CTE advocates have a diverse array of stakeholders to whom they need to pitch the educational value and return on investment of CTE. Engaging audiences not only in theoretical discussions of CTE, but also in critical examinations of real-world examples is critical to deepening understanding of CTE among critical stakeholders as well as the general public. Below you will find resources uniquely tailored to talking CTE with educators, policymakers and business leaders.


In order to spread the CTE: Learning that works for America® brand message, states must educate district and local CTE educators, and then equip them to carry the branding message. Many states have provided local educators with an introduction to the brand and information about how to obtain the logo. Some states have developed strong campaigns to encourage local educators to promote CTE at a grass roots level.

Tips for engaging local educators:

  • Help educators understand the entire brand story and the intent behind the national brand.
  • CTE State Directors have the discretion of providing the logo directly to local educators to use, or they can ask that local educators work through NASDCTEc to obtain the logo. Establish the process you’ll use in your state and clearly communicate it so that local users can gain access to the logo and the campaign materials.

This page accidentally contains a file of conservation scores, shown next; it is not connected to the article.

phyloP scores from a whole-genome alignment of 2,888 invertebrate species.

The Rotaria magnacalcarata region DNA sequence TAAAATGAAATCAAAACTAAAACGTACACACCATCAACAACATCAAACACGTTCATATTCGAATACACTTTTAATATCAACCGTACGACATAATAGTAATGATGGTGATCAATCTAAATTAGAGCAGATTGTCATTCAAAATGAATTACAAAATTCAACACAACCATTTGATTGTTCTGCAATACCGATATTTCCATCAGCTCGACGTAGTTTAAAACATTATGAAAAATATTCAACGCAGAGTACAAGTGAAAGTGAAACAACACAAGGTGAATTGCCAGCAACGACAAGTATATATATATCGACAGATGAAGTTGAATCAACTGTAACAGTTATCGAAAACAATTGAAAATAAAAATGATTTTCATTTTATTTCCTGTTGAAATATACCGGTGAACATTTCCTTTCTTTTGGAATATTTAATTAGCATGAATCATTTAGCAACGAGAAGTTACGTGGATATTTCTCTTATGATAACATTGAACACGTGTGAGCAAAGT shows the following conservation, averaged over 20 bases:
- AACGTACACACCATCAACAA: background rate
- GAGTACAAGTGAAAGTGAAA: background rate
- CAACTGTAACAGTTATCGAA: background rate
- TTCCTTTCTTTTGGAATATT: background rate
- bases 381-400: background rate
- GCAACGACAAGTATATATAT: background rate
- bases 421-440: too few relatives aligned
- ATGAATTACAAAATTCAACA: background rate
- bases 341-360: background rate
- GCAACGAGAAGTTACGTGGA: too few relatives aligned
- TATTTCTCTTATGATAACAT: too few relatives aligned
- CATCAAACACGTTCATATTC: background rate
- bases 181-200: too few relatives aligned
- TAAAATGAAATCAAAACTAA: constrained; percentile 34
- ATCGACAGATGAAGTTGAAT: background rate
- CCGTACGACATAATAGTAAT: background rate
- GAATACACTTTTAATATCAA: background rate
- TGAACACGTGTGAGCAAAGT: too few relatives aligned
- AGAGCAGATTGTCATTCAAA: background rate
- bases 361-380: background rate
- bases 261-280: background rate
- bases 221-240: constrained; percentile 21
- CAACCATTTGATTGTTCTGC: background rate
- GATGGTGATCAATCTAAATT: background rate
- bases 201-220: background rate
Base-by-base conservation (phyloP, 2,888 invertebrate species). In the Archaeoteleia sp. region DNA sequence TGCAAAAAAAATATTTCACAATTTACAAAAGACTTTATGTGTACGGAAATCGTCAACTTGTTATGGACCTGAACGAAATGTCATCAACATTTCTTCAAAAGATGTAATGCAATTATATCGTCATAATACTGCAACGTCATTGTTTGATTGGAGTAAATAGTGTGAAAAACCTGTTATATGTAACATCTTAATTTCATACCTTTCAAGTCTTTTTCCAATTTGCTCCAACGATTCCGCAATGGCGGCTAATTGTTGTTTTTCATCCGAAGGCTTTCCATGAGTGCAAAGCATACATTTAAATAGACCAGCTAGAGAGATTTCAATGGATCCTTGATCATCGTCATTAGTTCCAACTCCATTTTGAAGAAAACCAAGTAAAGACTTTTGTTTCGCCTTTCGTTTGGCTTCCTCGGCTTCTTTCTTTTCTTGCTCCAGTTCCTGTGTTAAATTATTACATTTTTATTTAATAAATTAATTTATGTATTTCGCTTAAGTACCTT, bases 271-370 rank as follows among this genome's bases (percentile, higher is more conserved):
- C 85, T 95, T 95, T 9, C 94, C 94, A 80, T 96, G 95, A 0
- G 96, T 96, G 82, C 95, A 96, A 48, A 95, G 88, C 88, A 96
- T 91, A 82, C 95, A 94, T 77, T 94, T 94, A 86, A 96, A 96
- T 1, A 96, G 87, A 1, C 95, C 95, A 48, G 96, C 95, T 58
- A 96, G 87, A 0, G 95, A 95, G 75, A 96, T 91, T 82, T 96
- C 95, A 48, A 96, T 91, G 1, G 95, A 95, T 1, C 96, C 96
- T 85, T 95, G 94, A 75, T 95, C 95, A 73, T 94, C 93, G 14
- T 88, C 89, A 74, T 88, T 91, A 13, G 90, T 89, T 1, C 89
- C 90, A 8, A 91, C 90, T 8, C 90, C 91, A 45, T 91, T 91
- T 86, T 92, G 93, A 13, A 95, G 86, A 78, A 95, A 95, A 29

• Maintain close contact with educators using the brand in order to ensure that they are appropriately using the brand.
  • Consider surveying educators to find out how they are using the brand and what additional assistance they need to help them communicate the brand message.
  • Showcase strong examples of local usage of the brand.
  • Provide educators with posters or banners they can display in their classrooms.

State example resources that can be used to engage with local educators:

Industry Leaders & Policymakers

While state CTE offices are constantly communicating the CTE message, some states are looking for ways to advocate to two specific audiences: policymakers and leaders of business and industry. The importance of these audiences cannot be overstated, as they have a direct impact on the workforce and on policies. It can be difficult, though, to get the attention of policymakers and business leaders and provide them with messages that have impact. Some states have taken an innovative approach in their communications with these audiences.

Tips for engaging with key audiences:

  • Plan a showcase where CTE students and programs can demonstrate the strengths of their programs. Consider timing the event to coincide with other important events like CTE Month (February).
  • Assemble brochures, fact sheets, rack cards and other resources into packets that can be handed out during scheduled visits or showcases.
  • Invite key audiences to special events. They are more likely to attend if they are asked to speak or present an award.
  • Create an advisory group, and include policymakers and business leaders who will add useful input.
  • Provide key stakeholders with posters or banners they can hang in their offices.

State example resources that can be used to engage with policymakers and business leaders: